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Soldier's Pay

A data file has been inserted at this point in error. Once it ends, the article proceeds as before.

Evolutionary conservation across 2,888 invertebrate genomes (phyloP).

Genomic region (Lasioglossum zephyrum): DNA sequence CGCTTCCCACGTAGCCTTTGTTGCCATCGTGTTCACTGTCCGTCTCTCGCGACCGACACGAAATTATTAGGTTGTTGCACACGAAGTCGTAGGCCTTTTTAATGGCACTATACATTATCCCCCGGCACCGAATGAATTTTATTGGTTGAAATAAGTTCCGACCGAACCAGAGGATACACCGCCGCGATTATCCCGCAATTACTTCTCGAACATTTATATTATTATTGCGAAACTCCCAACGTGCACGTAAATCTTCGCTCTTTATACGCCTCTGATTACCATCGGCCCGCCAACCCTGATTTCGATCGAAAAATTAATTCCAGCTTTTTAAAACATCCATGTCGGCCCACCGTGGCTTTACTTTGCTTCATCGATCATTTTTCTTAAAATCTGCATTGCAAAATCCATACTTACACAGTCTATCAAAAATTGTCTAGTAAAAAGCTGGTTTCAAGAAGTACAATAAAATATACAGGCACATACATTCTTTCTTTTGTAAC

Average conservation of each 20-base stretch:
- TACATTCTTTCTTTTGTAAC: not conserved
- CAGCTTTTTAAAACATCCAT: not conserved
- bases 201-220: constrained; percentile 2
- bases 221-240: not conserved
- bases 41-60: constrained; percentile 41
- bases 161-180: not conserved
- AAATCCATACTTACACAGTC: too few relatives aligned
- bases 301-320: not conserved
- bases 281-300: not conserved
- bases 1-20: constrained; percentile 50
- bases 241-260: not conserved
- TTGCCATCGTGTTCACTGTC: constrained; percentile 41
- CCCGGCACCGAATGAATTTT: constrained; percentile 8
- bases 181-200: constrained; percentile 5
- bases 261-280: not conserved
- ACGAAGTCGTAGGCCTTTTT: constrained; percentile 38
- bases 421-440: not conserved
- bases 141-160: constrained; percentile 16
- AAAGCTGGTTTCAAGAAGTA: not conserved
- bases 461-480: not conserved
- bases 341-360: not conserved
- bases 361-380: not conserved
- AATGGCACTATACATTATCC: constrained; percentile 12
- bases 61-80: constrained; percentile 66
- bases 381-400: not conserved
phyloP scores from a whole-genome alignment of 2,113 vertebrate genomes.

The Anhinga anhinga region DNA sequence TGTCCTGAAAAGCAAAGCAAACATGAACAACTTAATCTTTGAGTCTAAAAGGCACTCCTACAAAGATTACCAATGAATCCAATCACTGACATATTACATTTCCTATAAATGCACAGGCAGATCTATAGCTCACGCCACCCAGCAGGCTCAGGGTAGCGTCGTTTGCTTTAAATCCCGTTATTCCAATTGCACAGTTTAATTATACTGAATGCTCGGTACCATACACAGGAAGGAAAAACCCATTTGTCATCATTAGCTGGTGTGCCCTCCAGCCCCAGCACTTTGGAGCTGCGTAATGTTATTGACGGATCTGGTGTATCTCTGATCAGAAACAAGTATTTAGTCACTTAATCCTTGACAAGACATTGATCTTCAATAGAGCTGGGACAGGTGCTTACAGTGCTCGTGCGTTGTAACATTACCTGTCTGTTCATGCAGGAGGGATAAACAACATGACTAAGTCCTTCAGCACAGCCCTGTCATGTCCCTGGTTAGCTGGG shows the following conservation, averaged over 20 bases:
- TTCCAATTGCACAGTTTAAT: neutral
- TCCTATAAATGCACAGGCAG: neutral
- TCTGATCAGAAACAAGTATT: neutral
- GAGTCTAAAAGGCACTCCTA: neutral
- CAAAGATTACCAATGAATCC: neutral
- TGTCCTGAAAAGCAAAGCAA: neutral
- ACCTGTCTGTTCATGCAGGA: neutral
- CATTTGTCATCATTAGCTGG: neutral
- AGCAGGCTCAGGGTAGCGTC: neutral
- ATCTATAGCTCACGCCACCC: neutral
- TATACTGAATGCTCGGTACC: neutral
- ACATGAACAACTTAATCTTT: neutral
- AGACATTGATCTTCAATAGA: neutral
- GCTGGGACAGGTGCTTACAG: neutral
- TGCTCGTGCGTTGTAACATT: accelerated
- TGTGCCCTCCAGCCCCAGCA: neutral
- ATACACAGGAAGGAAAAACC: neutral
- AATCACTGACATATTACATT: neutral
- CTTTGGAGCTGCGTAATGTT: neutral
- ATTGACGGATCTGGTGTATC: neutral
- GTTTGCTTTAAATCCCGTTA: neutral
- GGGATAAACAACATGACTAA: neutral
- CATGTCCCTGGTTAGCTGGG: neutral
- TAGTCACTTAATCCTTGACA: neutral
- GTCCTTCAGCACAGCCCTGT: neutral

Soldier's Pay - William Faulkner Shit. This is why I don't like reviewing fiction. See, with nonfiction, you always have the outside world to turn to, to help you stay rooted. Was the information presented accurate? Is it supported by outside references? Does this book have implications we should be aware of, or insights which may be instructive? Things happening in the real world don't have any inherent context, so you get to decide for yourself how best to interpret them. It's all so clinical and analytic and neat in nonfiction. Fiction, well fiction in the vein this book is written in, is just messy and confusing. You aren't in the real world; you're in the author's mind, so there is a sort of implied context to things... the author’s intent. Ultimately, you either buy it and go along, or you don't. In Soldier’s Pay, it’s not clear where Faulkner is taking you, but you don’t complain, because you’re meeting characters that hold your interest, and the narration progresses pleasantly enough at first. He’s populated the story with characters he cares about. People he hopes you care about. And you do.IF YOU DON’T LIKE SPOILERS, YOU SHOULD LEAVE NOW, BECAUSE THE REST IS FILLED WITH SPOILERS (with a little bit of commentary thrown in)So this is the story of Lt. Donald Mohan, a young soldier returning home from World War I France after sustaining a severe head injury whose sequellae are slowly robbing him of his intellect, his memories, and his personality. He also has a disfiguring facial scar which shocked strangers and family alike. Everybody around him is grimly aware that he only has a few weeks -maybe months- to live, but he is oblivious. As the story develops, he goes from speaking short sentences to a few words, until eventually he barely speaks at all. It is no spoiler to tell you that he dies- Faulkner is quite open about that inevitability. But through exposition, we learn all sorts of things about the sort of person Donald used to be… He was an easy-going guy, bright and energetic. Had a way with the ladies. He joined the war to learn how to fly, and felt all the romanticism about freedom that goes with flight. He was a well-adjusted, fun-loving kid who wasn’t even particularly disturbed by the war, viewing most of it as he did from 800 feet up in the air. Until the crash. Maybe not quite a three-dimensional character, but you like him well enough. To borrow a phrase from the 2000 Presidential election, Lt. Donald Mohan is the sort of guy you might like to share a beer with.Assisting Donald on his trip home to rural Georgia is Private Joe Gilligan: a “stand-up fellow” whose every action bespeaks humble beginnings, Mom, baseball and apple pie. Okay, old Joe is even less multifaceted than the Lieutenant, but you like having him around. He’s 100% sidekick material, but not in a needy, cloying Robin way, but rather in a respectable, nearly-coequal Robin sort of way. On the train journey from New York to Georgia, the soldiers are joined by war widow Margaret Powers. Sexy, complex Margaret’s back-story features so much drama and subsequent baggage, she could easily be a character in an Aaron Spelling teen soap opera. She has a sophistication the others don’t, and is worldly wise enough to watch out for her companions without them knowing she is doing so. Faulkner has me on the line at this point; I like these people. What? There’s more?Indeed! There’s Donald’s cheery widowed father and country pastor Rev Mahon. There’s the Reverend’s intellectual sparring mate and town letch Januarius Jones. There’s Donald’s trophy fiancé and psycho-slut Southern belle, Cecily. And his childhood playmate, swimmin’ hole girl-buddy (with one-time benefits, it is hinted) Emily, who harbors a poorly-concealed continuing crush on him. Some of this might sound corny or stereotyped, but it works. Maybe it’s the fluid dialogue. Maybe it’s Faulkner’s engrossing and much-lauded (perhaps over-dissected) “cumulative syntax” writing style, but I’m in. I’m ready. Interesting things are supposed to happen now. Meaningful things. This is a book about World War I, written in 1926, after all. Donald has to be an allegorical figure representing the flower of youth, wasted in a needless and horrible war, right? Rev Mahon and Januarius Jones are the forever-battling Yin and Yang of innocent traditional sensibilities and the cold, cynical brain of the modern age, right? What’s Margaret? Will she find redemption in some clever and gratifying way? What about Cecily? …don’t’ think I’ve forgotten about the healing power of fucking! If ever Faulkner had an opportunity to use THPOF, it was here. I didn’t know where Soldier’s Pay was going, but I was ready! I was sitting out on the back deck Saturday afternoon, at that point where it was still warm and comfortable out, but the sun had sunken below the tree line, and was out of my eyes. My bird was on my shoulder, a cold beer on the table next to me. I was just thinking “Lay on that sweet literature, Faulkner, I’m ready! Pour your honeyed cup of flowing language and deeply-significant imagery all over me!”And then he didn’t. A lot of random shit happened, but it wasn’t fulfilling. Cecily equivocated between running off with her wartime lover, George Farr, and making good on her promise to marry Donald. (which an improbably large number of people still wanted to hold her to, despite the fact that Donald didn’t remotely remember her, and probably didn’t even know what marriage was by the time they were reunited) Januarius Jones served no purpose other than to pointlessly sexually harass every woman in the book. Rev. Mohan progressed through Kübler-Ross’ five stages of grieving. Margaret… okay, I won’t spoil that part, if only because I don’t understand it. Joe stood by the Lieutenant to the end, and defended Emily from Mr. Jones’ advances. Everybody played their predictable parts, with no great surprises, insights or revelations. As the remaining pages grew thinner and thinner with my progress, I was readying myself for a bang-up ending. W.F. wouldn’t just waste good characters on this meandering story, would he? Two more pages pass… only six more to go…. Could he?……two pages left… (done) Yeah, that’s what he did.So back to my commentary on fiction: If this were a true story… well, …shit happens. It didn’t work out the way I wanted, but whatcha’ gonna do? You take it all in, and try to extract some sort of lesson to salvage some good from a tragedy. But you can’t do that with fiction. Faulkner dreamed all this stuff up, and then he told it to me. …Why’d he do that? He must have thought it was worth telling.What we have here is a failure to communicate. (Cool Hand Luke, anybody?)I respect Faulkner way too much to say he wrote a stupid story. How could I give him three stars? He's a five-star writer! You want your fill of Faulknerian cumulative syntax? This book is full of it! Check out page 162: “George Farr, from the outer darkness, glowered at her, watching her slim body cut by a masculine arm, watching her head beside another head, seeing her limbs beneath her silver dress anticipating her partner’s limbs, seeing the luminous plane of her arm across his black shoulders and her fan drooping from her arched wrist, like a willow at evening. How about this one on page 234: “There were fair days when the sun, becoming warmer and warmer, rising, drank off the dew, and flowers bloomed like girls ready for a ball, then drooped in the languorous fulsome heat like girls after the ball; when earth, like a fat woman, recklessly trying giddy hat after hat, trying a trimming of apple and pear and peach, threw it away; tried narcissi and jonquil and flag: threw it away- so early flowers bloomed and passed and later flowers bloomed to fade and fall, giving place to yet later ones. How’s this one on page 202: “Lying on her back in her bed, in her dark room she, too, heard the hushed sounds of night, smelled the sweet scents of spring and dark and growing things: the earth, watching the wheel of the world, the terrible calm, inevitability of life, turning through the hours of darkness, passing its dead center point and turning faster, drawing the waters of dawn up from the hushed cistern of the east, breaking the slumber of sparrows.“ …Oh yeah…. That’s the good stuff, right there… Just like that…...Anybody have a cigarette?But what am I supposed to make of this book? Am I a chump because I don’t “get” Faulkner? I’m sure there are a thousand interesting conversations out there I could have with people who love this book. Hell, that’s one of the pleasures of reading! It is the major draw of GR! But that’s not what’s happening here. I don’t want to show up empty-handed. I have to bring something to the table. Otherwise, it’s like looking up the answers to a difficult crossword puzzle. Books are supposed speak to readers on an individual level, especially fiction, because it has, after all, been meticulously constructed to do so. When that doesn’t happen, something has gone wrong. William Faulkner was trying to tell me something, and I still don’t know what it was. Fuck. Where’s that book I saw laying around here about the CIA in Argentina?